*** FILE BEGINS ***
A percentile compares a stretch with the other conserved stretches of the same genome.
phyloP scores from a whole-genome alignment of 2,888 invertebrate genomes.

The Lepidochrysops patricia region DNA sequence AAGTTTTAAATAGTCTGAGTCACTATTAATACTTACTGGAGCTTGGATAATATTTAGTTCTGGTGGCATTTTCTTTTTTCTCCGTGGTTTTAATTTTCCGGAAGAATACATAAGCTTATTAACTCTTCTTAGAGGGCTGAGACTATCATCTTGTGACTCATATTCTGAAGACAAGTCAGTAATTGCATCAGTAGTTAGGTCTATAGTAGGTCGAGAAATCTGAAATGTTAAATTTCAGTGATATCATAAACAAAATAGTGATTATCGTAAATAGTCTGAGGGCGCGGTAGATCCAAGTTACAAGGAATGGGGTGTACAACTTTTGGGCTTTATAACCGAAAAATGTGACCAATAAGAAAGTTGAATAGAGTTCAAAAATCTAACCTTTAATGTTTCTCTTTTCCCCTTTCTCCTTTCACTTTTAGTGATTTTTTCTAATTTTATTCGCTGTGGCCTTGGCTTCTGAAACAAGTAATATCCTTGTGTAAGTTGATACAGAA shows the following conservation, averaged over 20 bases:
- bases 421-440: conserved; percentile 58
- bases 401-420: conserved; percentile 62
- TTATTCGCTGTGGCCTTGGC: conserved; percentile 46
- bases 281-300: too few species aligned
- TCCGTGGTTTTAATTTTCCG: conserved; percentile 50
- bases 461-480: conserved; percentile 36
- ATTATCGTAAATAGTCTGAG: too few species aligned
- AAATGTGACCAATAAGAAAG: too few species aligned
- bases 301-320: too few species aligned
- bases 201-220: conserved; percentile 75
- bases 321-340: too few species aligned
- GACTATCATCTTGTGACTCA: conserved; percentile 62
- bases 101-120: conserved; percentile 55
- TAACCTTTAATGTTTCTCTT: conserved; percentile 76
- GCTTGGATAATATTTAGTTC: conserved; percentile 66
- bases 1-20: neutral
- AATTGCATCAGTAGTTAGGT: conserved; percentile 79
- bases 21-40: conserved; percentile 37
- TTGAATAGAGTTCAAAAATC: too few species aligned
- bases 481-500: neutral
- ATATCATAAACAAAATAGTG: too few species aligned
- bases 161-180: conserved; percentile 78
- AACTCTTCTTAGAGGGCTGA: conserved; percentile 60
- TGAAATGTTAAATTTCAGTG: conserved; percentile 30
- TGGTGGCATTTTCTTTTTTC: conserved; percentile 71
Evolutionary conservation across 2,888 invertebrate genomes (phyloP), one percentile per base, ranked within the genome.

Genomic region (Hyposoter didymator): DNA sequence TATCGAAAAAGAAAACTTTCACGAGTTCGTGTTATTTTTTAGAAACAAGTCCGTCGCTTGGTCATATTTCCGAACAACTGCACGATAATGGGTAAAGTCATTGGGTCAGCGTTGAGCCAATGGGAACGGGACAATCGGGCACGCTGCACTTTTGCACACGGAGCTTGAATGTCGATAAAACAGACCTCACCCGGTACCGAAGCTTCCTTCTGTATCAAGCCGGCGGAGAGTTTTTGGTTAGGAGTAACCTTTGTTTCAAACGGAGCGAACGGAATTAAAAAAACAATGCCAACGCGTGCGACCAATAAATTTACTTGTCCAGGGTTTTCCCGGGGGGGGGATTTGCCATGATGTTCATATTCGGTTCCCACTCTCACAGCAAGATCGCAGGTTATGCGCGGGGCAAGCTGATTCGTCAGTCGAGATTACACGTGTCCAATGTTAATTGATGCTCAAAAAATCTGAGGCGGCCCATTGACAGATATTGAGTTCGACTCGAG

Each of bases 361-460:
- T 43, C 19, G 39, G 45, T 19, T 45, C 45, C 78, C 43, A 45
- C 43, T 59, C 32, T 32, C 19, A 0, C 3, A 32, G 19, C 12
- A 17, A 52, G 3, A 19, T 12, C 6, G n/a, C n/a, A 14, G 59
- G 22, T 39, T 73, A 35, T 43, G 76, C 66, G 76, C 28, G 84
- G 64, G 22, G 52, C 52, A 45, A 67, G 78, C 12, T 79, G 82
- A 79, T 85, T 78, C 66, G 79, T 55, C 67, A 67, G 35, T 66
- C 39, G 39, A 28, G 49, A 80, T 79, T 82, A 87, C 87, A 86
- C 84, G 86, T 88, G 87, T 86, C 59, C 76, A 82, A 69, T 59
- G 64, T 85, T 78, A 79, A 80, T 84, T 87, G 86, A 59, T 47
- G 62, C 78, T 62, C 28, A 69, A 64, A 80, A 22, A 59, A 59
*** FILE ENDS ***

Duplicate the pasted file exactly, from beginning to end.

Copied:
A percentile compares a stretch with the other conserved stretches of the same genome.
phyloP scores from a whole-genome alignment of 2,888 invertebrate genomes.

The Lepidochrysops patricia region DNA sequence AAGTTTTAAATAGTCTGAGTCACTATTAATACTTACTGGAGCTTGGATAATATTTAGTTCTGGTGGCATTTTCTTTTTTCTCCGTGGTTTTAATTTTCCGGAAGAATACATAAGCTTATTAACTCTTCTTAGAGGGCTGAGACTATCATCTTGTGACTCATATTCTGAAGACAAGTCAGTAATTGCATCAGTAGTTAGGTCTATAGTAGGTCGAGAAATCTGAAATGTTAAATTTCAGTGATATCATAAACAAAATAGTGATTATCGTAAATAGTCTGAGGGCGCGGTAGATCCAAGTTACAAGGAATGGGGTGTACAACTTTTGGGCTTTATAACCGAAAAATGTGACCAATAAGAAAGTTGAATAGAGTTCAAAAATCTAACCTTTAATGTTTCTCTTTTCCCCTTTCTCCTTTCACTTTTAGTGATTTTTTCTAATTTTATTCGCTGTGGCCTTGGCTTCTGAAACAAGTAATATCCTTGTGTAAGTTGATACAGAA shows the following conservation, averaged over 20 bases:
- bases 421-440: conserved; percentile 58
- bases 401-420: conserved; percentile 62
- TTATTCGCTGTGGCCTTGGC: conserved; percentile 46
- bases 281-300: too few species aligned
- TCCGTGGTTTTAATTTTCCG: conserved; percentile 50
- bases 461-480: conserved; percentile 36
- ATTATCGTAAATAGTCTGAG: too few species aligned
- AAATGTGACCAATAAGAAAG: too few species aligned
- bases 301-320: too few species aligned
- bases 201-220: conserved; percentile 75
- bases 321-340: too few species aligned
- GACTATCATCTTGTGACTCA: conserved; percentile 62
- bases 101-120: conserved; percentile 55
- TAACCTTTAATGTTTCTCTT: conserved; percentile 76
- GCTTGGATAATATTTAGTTC: conserved; percentile 66
- bases 1-20: neutral
- AATTGCATCAGTAGTTAGGT: conserved; percentile 79
- bases 21-40: conserved; percentile 37
- TTGAATAGAGTTCAAAAATC: too few species aligned
- bases 481-500: neutral
- ATATCATAAACAAAATAGTG: too few species aligned
- bases 161-180: conserved; percentile 78
- AACTCTTCTTAGAGGGCTGA: conserved; percentile 60
- TGAAATGTTAAATTTCAGTG: conserved; percentile 30
- TGGTGGCATTTTCTTTTTTC: conserved; percentile 71
Evolutionary conservation across 2,888 invertebrate genomes (phyloP), one percentile per base, ranked within the genome.

Genomic region (Hyposoter didymator): DNA sequence TATCGAAAAAGAAAACTTTCACGAGTTCGTGTTATTTTTTAGAAACAAGTCCGTCGCTTGGTCATATTTCCGAACAACTGCACGATAATGGGTAAAGTCATTGGGTCAGCGTTGAGCCAATGGGAACGGGACAATCGGGCACGCTGCACTTTTGCACACGGAGCTTGAATGTCGATAAAACAGACCTCACCCGGTACCGAAGCTTCCTTCTGTATCAAGCCGGCGGAGAGTTTTTGGTTAGGAGTAACCTTTGTTTCAAACGGAGCGAACGGAATTAAAAAAACAATGCCAACGCGTGCGACCAATAAATTTACTTGTCCAGGGTTTTCCCGGGGGGGGGATTTGCCATGATGTTCATATTCGGTTCCCACTCTCACAGCAAGATCGCAGGTTATGCGCGGGGCAAGCTGATTCGTCAGTCGAGATTACACGTGTCCAATGTTAATTGATGCTCAAAAAATCTGAGGCGGCCCATTGACAGATATTGAGTTCGACTCGAG

Each of bases 361-460:
- T 43, C 19, G 39, G 45, T 19, T 45, C 45, C 78, C 43, A 45
- C 43, T 59, C 32, T 32, C 19, A 0, C 3, A 32, G 19, C 12
- A 17, A 52, G 3, A 19, T 12, C 6, G n/a, C n/a, A 14, G 59
- G 22, T 39, T 73, A 35, T 43, G 76, C 66, G 76, C 28, G 84
- G 64, G 22, G 52, C 52, A 45, A 67, G 78, C 12, T 79, G 82
- A 79, T 85, T 78, C 66, G 79, T 55, C 67, A 67, G 35, T 66
- C 39, G 39, A 28, G 49, A 80, T 79, T 82, A 87, C 87, A 86
- C 84, G 86, T 88, G 87, T 86, C 59, C 76, A 82, A 69, T 59
- G 64, T 85, T 78, A 79, A 80, T 84, T 87, G 86, A 59, T 47
- G 62, C 78, T 62, C 28, A 69, A 64, A 80, A 22, A 59, A 59